This has been called “Relationship PTSD” by many, including FKA twigs, who revealed on Louis Theroux’s BBC Radio 4 Grounded podcast that she developed all the symptoms of PTSD – restlessness, insomnia, paranoia and flashbacks – after splitting up with actor Shia LaBeouf, who she alleges abused her. Speaking to Michaela Coel for her THE FACE cover story, she described the effects of domestic abuse as “[Like] I’m holding someone else’s dysfunction. It’s heavy and I don’t know where everything is, and it comes up at weird times. It’s chaos.”
Thankfully, no one actually has to live with the effects of relationship trauma forever, even if your grieving period might feel like it’s taking your entire life to process. As Johnson says, “processing grief and trauma takes time, nurture, talking and care. The physical release from a bad situation is one thing, the emotional healing that will eventually give you that release from them always takes a bit more time, so go easy on yourself.”
But it’s important to start the recovery process as soon as possible, at least in some way. As Johnson tells us, “being stuck with resentful thoughts and anger can lead to not allowing yourself new connections, leading to depression and self-neglect.”
She recommends approaching recovery from relationship trauma slowly, starting with finding moments of joy in your day-to-day life. “Practice gratitude for small things on a daily basis. Things like having a laugh with a friend can be the basis of small mood boosters that help you move along every day. Make daily lists of what went well today, how you felt and what self-care actions you took,” she says. These actions can be as simple as meeting up with a mate, going for a walk or joining a class. Basically, “whatever you used to do and enjoy before this past relationship tainted your desire to do things that used to make you happy and fulfilled.”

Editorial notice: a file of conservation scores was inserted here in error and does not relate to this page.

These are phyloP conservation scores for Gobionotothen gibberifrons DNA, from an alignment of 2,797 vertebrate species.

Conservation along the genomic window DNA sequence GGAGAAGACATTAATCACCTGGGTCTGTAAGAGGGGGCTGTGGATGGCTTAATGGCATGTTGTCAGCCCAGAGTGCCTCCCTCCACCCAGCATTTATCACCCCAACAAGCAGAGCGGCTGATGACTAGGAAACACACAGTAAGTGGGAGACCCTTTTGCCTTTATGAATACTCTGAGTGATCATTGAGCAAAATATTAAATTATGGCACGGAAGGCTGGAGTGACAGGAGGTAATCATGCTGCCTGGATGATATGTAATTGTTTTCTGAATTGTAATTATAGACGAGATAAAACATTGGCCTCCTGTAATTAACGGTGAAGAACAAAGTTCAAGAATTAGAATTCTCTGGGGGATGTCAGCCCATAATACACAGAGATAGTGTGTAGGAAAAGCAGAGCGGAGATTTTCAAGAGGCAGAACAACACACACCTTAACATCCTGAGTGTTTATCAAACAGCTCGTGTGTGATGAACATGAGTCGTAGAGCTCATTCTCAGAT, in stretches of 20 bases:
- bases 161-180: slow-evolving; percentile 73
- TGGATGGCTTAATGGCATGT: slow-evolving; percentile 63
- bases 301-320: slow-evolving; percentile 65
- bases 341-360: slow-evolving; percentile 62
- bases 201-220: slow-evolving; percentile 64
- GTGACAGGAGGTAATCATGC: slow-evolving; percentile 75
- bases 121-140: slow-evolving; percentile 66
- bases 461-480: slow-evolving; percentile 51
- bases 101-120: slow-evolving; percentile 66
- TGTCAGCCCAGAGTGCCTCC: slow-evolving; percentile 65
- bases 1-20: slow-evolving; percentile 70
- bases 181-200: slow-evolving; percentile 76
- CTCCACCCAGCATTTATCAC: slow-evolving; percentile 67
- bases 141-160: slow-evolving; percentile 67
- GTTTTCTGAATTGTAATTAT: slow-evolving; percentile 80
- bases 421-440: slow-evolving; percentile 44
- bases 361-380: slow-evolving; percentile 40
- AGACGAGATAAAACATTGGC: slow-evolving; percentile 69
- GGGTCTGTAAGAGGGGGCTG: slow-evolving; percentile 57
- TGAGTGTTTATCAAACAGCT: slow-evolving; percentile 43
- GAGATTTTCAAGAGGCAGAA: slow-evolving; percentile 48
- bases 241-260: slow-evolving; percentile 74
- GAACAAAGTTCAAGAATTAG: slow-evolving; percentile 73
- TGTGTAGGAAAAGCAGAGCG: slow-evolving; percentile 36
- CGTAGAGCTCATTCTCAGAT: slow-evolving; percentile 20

That being said, try not to fixate on who you were before the relationship. Sometimes that contributes to the idea that you’ve lost yourself due to the relationship, especially if you’re struggling to remember what you liked before (a common trauma symptom). Now might be the time for you to try something new. Buy some clothes you wouldn’t normally. Take a pole dancing class. Or take up dog walking, like I did.
It’s best to keep in mind that recovery journeys – whether you’re waving goodbye to a shit relationship or another kind of trauma – are not linear. And as long as you’re safe, it doesn’t matter how you move on. Anything goes: the classic getting under someone to get over someone, talking to an actual therapist (we do recommend that one), a Fleabag-esque retreat to a silent spa, or even making a boyfriend bonfire (for his stuff, not him). Just do whatever you’ve got to do.
*Names have been changed